Why do people give in to peer pressure?

You can learn a lot from your peers. They can help you to do better at school, develop your talents and give you support and motivation to succeed. On the other hand, people often end up doing stuff that is bad for them because of peer pressure. As we become adult, moving away from mom and dad, moving towards adult responsibilities, we want to know that the world likes and accepts us. Therefore, acceptance by the crowd becomes so important for some insecure teens that they will do anything to avoid rejection. They feel trapped and have no other choice. Besides, being part of a group takes away some of the responsibility that comes with making decision.

Moreover, curiosity always trapped us to try something new that others are doing. The idea that "everyone is doing it" may influence some kids to leave the better judgment or common sense behind. Sometimes people are scared they 'll be picked on if they don 't go with the crowd. Again, eager to be liked, to fit in and become popular, to belong to a group for its social and emotional support, not to been as a nerd are all reasons why people give in to peer pressure.

How to deal with peer pressure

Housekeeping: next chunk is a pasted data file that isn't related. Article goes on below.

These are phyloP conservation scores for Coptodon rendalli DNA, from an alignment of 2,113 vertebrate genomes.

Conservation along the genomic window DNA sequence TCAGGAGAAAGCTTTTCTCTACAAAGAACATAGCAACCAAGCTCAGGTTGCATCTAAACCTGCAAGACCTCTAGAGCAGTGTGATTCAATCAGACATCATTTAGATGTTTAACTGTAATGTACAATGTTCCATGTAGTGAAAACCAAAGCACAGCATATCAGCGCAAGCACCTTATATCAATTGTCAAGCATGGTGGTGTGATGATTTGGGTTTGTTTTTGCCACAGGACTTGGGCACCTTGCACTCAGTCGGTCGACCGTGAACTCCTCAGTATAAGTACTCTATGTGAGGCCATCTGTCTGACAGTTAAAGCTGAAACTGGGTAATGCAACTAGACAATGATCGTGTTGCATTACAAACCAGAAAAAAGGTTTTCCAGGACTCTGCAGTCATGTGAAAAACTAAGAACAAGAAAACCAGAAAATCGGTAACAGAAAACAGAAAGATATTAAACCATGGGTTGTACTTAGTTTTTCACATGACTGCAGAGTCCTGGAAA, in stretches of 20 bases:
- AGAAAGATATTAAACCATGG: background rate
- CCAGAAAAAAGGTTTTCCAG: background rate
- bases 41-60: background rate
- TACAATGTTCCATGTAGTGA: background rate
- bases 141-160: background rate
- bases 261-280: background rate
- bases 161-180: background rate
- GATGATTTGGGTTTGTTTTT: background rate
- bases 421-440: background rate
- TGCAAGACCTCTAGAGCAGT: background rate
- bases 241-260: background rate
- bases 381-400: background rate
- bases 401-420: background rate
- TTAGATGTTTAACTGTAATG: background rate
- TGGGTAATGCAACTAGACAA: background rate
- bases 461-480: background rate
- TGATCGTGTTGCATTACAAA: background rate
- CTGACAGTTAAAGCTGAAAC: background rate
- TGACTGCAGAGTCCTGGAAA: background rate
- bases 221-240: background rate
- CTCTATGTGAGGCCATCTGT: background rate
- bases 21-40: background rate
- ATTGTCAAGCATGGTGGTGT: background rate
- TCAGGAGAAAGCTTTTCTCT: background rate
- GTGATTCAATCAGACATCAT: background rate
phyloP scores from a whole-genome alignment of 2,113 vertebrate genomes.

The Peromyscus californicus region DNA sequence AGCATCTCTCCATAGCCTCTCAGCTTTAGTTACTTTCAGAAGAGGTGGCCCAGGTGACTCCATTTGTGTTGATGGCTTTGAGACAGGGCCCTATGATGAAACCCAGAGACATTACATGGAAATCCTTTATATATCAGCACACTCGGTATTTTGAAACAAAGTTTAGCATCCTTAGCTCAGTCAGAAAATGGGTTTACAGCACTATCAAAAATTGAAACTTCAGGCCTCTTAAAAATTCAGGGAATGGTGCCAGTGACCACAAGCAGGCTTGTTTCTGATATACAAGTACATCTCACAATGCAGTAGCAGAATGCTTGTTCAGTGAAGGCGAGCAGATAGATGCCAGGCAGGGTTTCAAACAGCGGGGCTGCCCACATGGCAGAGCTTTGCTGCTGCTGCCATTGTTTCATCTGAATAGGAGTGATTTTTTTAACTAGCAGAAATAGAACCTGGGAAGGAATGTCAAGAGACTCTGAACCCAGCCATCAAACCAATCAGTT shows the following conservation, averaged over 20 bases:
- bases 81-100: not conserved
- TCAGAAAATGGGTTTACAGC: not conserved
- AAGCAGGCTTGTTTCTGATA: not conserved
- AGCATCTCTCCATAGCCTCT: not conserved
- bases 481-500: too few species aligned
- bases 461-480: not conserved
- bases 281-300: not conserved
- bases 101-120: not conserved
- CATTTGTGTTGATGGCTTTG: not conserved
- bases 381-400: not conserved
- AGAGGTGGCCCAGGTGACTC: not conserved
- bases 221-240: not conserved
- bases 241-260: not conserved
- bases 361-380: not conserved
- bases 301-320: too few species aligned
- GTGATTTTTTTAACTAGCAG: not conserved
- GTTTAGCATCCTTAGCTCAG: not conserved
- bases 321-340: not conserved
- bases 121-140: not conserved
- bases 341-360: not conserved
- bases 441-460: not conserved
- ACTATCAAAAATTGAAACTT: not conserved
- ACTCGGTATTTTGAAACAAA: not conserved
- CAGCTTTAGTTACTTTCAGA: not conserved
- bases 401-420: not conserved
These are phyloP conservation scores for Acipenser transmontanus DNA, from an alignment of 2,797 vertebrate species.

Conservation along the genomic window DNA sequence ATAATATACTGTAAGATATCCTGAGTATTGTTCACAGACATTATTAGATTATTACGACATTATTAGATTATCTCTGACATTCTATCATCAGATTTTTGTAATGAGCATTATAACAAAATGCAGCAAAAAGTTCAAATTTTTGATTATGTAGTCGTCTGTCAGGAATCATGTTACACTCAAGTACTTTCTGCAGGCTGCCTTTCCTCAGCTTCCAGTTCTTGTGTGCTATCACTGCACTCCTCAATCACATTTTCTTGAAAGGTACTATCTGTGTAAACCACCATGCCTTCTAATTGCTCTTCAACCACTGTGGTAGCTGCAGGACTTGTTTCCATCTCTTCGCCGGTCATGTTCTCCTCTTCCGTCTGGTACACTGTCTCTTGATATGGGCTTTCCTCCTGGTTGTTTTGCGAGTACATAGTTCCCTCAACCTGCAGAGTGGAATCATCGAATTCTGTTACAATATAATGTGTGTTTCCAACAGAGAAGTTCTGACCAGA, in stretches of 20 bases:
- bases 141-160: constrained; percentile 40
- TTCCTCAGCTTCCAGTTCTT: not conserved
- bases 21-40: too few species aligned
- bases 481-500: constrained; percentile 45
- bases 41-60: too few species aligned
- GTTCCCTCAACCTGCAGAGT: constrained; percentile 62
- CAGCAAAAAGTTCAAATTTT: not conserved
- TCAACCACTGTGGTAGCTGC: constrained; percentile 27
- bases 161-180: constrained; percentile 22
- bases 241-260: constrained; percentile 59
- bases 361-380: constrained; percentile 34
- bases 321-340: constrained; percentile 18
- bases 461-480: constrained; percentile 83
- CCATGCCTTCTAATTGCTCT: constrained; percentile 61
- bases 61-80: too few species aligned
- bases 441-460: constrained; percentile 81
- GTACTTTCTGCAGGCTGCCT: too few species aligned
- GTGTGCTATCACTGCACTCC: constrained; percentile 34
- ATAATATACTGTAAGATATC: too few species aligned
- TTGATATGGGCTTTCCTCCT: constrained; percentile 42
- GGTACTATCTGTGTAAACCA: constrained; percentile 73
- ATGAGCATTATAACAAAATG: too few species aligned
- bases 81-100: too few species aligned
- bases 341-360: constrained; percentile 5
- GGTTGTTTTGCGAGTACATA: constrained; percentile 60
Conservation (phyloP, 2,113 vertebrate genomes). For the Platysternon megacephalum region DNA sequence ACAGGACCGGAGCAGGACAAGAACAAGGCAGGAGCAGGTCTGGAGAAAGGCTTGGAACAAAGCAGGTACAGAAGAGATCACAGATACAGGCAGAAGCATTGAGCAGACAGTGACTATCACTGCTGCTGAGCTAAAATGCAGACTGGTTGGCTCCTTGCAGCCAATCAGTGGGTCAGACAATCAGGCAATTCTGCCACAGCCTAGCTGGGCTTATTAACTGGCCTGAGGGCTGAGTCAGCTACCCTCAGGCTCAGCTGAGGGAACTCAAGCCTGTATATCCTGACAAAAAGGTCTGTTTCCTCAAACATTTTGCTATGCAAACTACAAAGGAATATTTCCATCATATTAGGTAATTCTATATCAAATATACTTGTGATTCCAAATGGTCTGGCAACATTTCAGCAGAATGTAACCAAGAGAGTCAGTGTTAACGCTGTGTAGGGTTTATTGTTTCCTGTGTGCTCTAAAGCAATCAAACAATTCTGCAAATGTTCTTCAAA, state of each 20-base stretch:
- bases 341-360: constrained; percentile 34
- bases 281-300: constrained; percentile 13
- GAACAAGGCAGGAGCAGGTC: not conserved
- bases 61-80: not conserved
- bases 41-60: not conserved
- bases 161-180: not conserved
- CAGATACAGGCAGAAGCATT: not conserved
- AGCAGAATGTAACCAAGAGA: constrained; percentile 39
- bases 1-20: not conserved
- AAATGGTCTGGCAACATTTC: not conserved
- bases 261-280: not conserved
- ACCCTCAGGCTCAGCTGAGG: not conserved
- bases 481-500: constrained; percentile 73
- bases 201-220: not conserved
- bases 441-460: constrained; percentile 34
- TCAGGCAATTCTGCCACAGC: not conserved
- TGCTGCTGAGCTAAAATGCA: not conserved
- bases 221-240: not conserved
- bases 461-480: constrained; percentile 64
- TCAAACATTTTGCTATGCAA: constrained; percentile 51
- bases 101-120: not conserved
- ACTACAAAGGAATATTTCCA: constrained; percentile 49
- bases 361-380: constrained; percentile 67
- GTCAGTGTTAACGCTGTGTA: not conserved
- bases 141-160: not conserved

Peer pressure is not all bad, in fact sometimes we do have to "follow the crowd". The trick is learning to tell the difference between following the crowd and blindly following the crowd. Have the strength to say no. Saying no is not as easy as you think. When you are trying to violet the "rules", you will bear the risk of being left out. It takes a lot of courage to go against the tide. But it 's worthwhile because it gives you great satisfaction and an important step toward independence and be responsible of your own action. Another way to reject others but to avoid breaking up your friendship is to "go away but leave the door open". When your peers are pushing you to do something that you don 't want to, tell them the consequences and suggest another activity. If they reject your suggestion, just walk away, but leave the choice open.